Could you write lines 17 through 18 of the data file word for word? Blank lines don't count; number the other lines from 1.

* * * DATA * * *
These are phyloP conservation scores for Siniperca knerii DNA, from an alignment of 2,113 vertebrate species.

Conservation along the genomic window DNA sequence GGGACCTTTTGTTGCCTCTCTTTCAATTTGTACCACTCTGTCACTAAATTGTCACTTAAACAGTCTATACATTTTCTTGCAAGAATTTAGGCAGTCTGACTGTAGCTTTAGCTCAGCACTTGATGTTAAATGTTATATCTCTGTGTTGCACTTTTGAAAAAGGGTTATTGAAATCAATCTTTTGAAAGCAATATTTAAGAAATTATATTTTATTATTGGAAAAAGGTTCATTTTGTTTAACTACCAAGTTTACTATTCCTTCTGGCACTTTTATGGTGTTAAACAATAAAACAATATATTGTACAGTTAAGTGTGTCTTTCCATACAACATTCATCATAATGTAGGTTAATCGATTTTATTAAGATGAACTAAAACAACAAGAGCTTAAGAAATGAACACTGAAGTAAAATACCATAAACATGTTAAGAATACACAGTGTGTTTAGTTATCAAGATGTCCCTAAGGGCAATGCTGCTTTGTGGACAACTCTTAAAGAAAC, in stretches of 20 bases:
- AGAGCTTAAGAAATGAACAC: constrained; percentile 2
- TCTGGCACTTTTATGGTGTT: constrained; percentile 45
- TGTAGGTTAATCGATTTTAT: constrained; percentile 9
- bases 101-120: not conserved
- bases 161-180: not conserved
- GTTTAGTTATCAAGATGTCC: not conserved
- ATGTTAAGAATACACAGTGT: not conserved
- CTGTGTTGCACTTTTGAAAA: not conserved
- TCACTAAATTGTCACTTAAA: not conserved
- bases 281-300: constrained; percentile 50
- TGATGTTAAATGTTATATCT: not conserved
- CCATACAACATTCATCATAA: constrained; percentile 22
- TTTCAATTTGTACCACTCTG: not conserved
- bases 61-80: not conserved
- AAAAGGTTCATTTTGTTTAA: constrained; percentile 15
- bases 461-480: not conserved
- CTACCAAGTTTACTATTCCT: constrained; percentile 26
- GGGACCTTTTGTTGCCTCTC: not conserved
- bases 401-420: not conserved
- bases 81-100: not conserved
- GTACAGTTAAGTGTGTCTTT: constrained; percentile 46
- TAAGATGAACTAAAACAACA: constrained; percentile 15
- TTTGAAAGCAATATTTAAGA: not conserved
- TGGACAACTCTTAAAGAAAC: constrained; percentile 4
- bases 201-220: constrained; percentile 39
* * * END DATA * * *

- AAAAGGTTCATTTTGTTTAA: constrained; percentile 15
- bases 461-480: not conserved